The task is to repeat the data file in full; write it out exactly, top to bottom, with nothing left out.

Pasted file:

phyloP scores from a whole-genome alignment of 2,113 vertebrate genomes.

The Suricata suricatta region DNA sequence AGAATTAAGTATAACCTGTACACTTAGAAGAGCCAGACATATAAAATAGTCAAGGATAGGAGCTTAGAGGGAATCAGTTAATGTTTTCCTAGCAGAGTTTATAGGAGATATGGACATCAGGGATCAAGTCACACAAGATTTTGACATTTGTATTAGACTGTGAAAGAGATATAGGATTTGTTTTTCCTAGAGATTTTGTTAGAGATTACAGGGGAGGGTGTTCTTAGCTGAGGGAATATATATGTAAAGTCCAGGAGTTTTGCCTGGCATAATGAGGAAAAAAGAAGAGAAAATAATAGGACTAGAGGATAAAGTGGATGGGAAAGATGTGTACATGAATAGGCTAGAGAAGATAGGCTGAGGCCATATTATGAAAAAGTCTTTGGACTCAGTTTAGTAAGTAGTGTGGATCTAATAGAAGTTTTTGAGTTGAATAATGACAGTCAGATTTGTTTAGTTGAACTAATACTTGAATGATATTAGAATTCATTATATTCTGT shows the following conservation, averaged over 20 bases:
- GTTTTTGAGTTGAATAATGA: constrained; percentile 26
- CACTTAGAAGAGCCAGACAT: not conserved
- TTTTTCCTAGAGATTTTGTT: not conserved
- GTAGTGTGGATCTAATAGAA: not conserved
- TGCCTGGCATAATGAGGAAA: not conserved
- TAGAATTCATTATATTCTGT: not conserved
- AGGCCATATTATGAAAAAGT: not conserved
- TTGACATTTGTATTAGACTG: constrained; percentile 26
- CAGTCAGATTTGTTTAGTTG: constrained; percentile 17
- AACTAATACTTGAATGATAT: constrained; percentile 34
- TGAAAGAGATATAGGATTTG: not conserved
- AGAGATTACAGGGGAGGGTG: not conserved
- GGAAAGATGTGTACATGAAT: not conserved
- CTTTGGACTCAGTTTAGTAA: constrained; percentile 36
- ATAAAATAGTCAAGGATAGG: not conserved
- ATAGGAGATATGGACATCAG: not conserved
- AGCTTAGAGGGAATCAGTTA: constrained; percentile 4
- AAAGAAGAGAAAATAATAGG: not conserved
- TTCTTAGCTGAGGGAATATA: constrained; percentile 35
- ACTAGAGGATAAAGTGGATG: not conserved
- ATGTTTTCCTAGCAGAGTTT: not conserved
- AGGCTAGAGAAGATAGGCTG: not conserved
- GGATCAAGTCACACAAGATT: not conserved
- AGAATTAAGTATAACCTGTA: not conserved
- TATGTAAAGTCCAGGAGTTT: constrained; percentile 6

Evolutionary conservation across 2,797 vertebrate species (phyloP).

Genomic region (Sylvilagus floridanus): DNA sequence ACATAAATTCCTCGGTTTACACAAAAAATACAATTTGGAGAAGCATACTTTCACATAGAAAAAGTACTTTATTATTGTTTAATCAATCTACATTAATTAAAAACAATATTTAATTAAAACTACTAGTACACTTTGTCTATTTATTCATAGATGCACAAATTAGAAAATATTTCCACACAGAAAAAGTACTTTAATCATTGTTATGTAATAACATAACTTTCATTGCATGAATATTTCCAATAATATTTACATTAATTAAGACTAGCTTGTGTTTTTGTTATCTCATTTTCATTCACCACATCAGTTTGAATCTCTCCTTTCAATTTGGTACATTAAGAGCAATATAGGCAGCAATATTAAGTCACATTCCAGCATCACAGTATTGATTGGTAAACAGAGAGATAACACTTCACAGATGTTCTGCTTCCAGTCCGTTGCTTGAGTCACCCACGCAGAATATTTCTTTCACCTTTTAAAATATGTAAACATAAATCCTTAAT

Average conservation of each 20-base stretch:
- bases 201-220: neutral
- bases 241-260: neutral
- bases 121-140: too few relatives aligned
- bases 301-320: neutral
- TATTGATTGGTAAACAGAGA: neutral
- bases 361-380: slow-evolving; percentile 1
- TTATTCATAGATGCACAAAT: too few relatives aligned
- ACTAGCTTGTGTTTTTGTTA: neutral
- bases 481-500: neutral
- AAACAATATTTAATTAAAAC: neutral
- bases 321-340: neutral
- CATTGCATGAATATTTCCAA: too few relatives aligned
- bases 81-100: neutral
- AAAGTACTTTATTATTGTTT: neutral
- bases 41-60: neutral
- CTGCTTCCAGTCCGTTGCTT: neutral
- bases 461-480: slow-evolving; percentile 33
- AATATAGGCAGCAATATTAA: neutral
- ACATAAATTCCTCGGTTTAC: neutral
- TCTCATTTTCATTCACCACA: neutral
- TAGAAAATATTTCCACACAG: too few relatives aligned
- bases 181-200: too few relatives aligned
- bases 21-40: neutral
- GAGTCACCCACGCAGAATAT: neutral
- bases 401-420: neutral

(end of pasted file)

phyloP scores from a whole-genome alignment of 2,113 vertebrate genomes.

The Suricata suricatta region DNA sequence AGAATTAAGTATAACCTGTACACTTAGAAGAGCCAGACATATAAAATAGTCAAGGATAGGAGCTTAGAGGGAATCAGTTAATGTTTTCCTAGCAGAGTTTATAGGAGATATGGACATCAGGGATCAAGTCACACAAGATTTTGACATTTGTATTAGACTGTGAAAGAGATATAGGATTTGTTTTTCCTAGAGATTTTGTTAGAGATTACAGGGGAGGGTGTTCTTAGCTGAGGGAATATATATGTAAAGTCCAGGAGTTTTGCCTGGCATAATGAGGAAAAAAGAAGAGAAAATAATAGGACTAGAGGATAAAGTGGATGGGAAAGATGTGTACATGAATAGGCTAGAGAAGATAGGCTGAGGCCATATTATGAAAAAGTCTTTGGACTCAGTTTAGTAAGTAGTGTGGATCTAATAGAAGTTTTTGAGTTGAATAATGACAGTCAGATTTGTTTAGTTGAACTAATACTTGAATGATATTAGAATTCATTATATTCTGT shows the following conservation, averaged over 20 bases:
- GTTTTTGAGTTGAATAATGA: constrained; percentile 26
- CACTTAGAAGAGCCAGACAT: not conserved
- TTTTTCCTAGAGATTTTGTT: not conserved
- GTAGTGTGGATCTAATAGAA: not conserved
- TGCCTGGCATAATGAGGAAA: not conserved
- TAGAATTCATTATATTCTGT: not conserved
- AGGCCATATTATGAAAAAGT: not conserved
- TTGACATTTGTATTAGACTG: constrained; percentile 26
- CAGTCAGATTTGTTTAGTTG: constrained; percentile 17
- AACTAATACTTGAATGATAT: constrained; percentile 34
- TGAAAGAGATATAGGATTTG: not conserved
- AGAGATTACAGGGGAGGGTG: not conserved
- GGAAAGATGTGTACATGAAT: not conserved
- CTTTGGACTCAGTTTAGTAA: constrained; percentile 36
- ATAAAATAGTCAAGGATAGG: not conserved
- ATAGGAGATATGGACATCAG: not conserved
- AGCTTAGAGGGAATCAGTTA: constrained; percentile 4
- AAAGAAGAGAAAATAATAGG: not conserved
- TTCTTAGCTGAGGGAATATA: constrained; percentile 35
- ACTAGAGGATAAAGTGGATG: not conserved
- ATGTTTTCCTAGCAGAGTTT: not conserved
- AGGCTAGAGAAGATAGGCTG: not conserved
- GGATCAAGTCACACAAGATT: not conserved
- AGAATTAAGTATAACCTGTA: not conserved
- TATGTAAAGTCCAGGAGTTT: constrained; percentile 6

Evolutionary conservation across 2,797 vertebrate species (phyloP).

Genomic region (Sylvilagus floridanus): DNA sequence ACATAAATTCCTCGGTTTACACAAAAAATACAATTTGGAGAAGCATACTTTCACATAGAAAAAGTACTTTATTATTGTTTAATCAATCTACATTAATTAAAAACAATATTTAATTAAAACTACTAGTACACTTTGTCTATTTATTCATAGATGCACAAATTAGAAAATATTTCCACACAGAAAAAGTACTTTAATCATTGTTATGTAATAACATAACTTTCATTGCATGAATATTTCCAATAATATTTACATTAATTAAGACTAGCTTGTGTTTTTGTTATCTCATTTTCATTCACCACATCAGTTTGAATCTCTCCTTTCAATTTGGTACATTAAGAGCAATATAGGCAGCAATATTAAGTCACATTCCAGCATCACAGTATTGATTGGTAAACAGAGAGATAACACTTCACAGATGTTCTGCTTCCAGTCCGTTGCTTGAGTCACCCACGCAGAATATTTCTTTCACCTTTTAAAATATGTAAACATAAATCCTTAAT

Average conservation of each 20-base stretch:
- bases 201-220: neutral
- bases 241-260: neutral
- bases 121-140: too few relatives aligned
- bases 301-320: neutral
- TATTGATTGGTAAACAGAGA: neutral
- bases 361-380: slow-evolving; percentile 1
- TTATTCATAGATGCACAAAT: too few relatives aligned
- ACTAGCTTGTGTTTTTGTTA: neutral
- bases 481-500: neutral
- AAACAATATTTAATTAAAAC: neutral
- bases 321-340: neutral
- CATTGCATGAATATTTCCAA: too few relatives aligned
- bases 81-100: neutral
- AAAGTACTTTATTATTGTTT: neutral
- bases 41-60: neutral
- CTGCTTCCAGTCCGTTGCTT: neutral
- bases 461-480: slow-evolving; percentile 33
- AATATAGGCAGCAATATTAA: neutral
- ACATAAATTCCTCGGTTTAC: neutral
- TCTCATTTTCATTCACCACA: neutral
- TAGAAAATATTTCCACACAG: too few relatives aligned
- bases 181-200: too few relatives aligned
- bases 21-40: neutral
- GAGTCACCCACGCAGAATAT: neutral
- bases 401-420: neutral